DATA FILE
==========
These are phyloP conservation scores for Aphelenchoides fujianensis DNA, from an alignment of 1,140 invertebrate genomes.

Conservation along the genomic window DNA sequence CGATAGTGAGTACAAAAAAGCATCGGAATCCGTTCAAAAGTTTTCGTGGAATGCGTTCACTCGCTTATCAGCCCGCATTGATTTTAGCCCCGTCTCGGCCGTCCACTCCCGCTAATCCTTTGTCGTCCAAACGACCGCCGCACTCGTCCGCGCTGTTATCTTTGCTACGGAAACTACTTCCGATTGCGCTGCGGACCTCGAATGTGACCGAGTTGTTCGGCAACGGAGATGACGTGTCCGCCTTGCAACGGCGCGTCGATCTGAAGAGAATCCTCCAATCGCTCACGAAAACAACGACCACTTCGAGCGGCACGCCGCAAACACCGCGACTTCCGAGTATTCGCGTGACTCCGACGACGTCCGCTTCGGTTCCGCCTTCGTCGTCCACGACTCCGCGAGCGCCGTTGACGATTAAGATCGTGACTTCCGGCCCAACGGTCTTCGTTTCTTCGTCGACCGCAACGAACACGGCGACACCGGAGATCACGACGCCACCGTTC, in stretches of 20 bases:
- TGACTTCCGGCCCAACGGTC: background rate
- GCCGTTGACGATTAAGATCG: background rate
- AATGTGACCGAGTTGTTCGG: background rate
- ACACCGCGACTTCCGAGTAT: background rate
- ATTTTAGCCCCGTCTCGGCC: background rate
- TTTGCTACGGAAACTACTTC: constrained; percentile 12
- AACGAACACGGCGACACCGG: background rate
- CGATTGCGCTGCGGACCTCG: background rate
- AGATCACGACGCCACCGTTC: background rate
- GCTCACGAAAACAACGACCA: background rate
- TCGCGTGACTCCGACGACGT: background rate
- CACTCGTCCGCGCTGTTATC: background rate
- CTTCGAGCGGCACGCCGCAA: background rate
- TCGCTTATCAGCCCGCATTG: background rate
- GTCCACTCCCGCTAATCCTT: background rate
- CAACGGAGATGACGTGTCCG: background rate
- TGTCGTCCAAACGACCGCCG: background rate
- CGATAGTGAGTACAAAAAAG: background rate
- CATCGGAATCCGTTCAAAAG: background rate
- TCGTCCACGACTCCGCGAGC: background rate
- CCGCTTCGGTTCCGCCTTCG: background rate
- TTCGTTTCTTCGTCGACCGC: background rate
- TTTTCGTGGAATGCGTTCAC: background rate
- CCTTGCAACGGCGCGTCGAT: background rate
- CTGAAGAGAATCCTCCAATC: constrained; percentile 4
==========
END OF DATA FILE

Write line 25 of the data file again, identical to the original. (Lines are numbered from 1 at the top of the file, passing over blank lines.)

- TTTTCGTGGAATGCGTTCAC: background rate